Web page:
The majority of a tree’s important fine fibrous roots are distributed throughout the upper soil layers. These roots and their soil are the most critically sensitive area for a tree, with many of trees’ important biological processes and interactions with microbes, occurring in the soil immediately surrounding these roots. This makes trees incredibly vulnerable to soil compaction, which forces the air out of the soil, suffocating fine roots and affecting porosity and water movement through the soil. It also impoverishes the root/soil microbiome. Soil compaction is probably the single biggest killer of trees.

Soil compaction occurs from trampling (animal and human), movement and parking of vehicles, etc. It occurs much more readily when soil is wet and on soils with a higher silt and clay content, but all soil types can become compacted. Compaction damage occurs much more readily than most people realise.

It is therefore important to remediate compaction when it has occurred within a tree’s rooting area to restore root/soil ecosystem function and health. It will also be important to take steps to prevent soil compaction happening again in the future.

There are several ways soil compaction can be remediated, but best practice is always to use the least invasive method that will deal with the level of compaction found. This is because the more invasive the method used, the more potential there is to cause some fine root damage. Choice of de-compaction method is therefore an important decision, made by carefully assessing and weighing up the costs and benefits of treatment.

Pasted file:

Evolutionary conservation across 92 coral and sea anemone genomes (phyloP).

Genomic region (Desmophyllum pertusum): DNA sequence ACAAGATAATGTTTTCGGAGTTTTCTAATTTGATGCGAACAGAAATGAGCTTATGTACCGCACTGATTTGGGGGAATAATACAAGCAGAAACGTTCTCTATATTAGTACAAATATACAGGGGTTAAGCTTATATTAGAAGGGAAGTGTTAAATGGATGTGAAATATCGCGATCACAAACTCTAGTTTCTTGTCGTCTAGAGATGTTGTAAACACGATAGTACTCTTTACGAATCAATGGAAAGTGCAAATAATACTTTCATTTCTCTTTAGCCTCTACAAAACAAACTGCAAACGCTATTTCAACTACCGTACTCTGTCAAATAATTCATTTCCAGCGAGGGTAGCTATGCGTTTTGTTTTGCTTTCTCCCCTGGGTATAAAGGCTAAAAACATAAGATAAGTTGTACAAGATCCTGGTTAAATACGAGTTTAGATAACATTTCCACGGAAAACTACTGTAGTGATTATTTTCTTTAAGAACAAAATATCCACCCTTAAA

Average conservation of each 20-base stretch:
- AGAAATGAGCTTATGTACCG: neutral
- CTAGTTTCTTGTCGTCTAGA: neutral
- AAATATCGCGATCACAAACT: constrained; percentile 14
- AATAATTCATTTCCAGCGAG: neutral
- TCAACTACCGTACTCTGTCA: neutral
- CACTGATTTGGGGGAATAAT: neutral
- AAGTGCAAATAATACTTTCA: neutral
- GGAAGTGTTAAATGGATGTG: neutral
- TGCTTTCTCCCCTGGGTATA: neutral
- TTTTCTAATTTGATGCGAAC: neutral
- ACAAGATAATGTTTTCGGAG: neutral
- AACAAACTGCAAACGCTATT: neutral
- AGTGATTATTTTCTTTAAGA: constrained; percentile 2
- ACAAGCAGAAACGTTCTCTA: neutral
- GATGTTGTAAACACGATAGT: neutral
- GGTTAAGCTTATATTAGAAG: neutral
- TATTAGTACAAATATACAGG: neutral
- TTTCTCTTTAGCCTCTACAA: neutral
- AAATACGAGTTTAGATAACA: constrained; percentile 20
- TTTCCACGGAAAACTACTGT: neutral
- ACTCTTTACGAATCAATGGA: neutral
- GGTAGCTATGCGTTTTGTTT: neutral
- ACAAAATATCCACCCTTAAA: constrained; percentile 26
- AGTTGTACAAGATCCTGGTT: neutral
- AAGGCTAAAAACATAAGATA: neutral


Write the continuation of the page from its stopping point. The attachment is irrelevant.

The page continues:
We use one or a combination of the following methods, choosing the most appropriate method/combination for the soil conditions found in the detailed soil investigation:

  1. Harnessing the power of earthworms! (least invasive).

    The simplest solution to low to moderate levels of compaction is to take steps to encourage increased earth worm activity. Earthworms are nature’s soil de-compactors, playing a vital role in soil ecosystems.There are a number of ways of achieving this, the method we use will depend on the specific situation we find in the detailed soil and tree assessment.

  2. Decompaction with compressed air using the VOGT geo-injector (medium invasive).

    If there is moderate to heavy compaction, and particularly if deeper soil levels are affected, then we might opt to use the VOGT, which injects compressed air into the soil, creating fissures in the soil, thus aerating it. Then an amendment would be injected into the newly created fissures to prevent them from settling and closing again. The artificial fissures aerate the soil enough to facilitate increased aerobic microbiological activity again, paving the way for earthworms to come in and disperse the amendments through the soil over time. This restores soil microstructure, improving water movement through the soil and restoring a favourable, aerobic rooting environment.

  3. Remediating severely compacted soils with an Airspade (most invasive).

    There are a number of different techniques that we can use with the Airspade, depending on how deep the compaction goes and other site-specific details. As always, the technique used will be dictated by what we find in the detailed soil and tree investigation.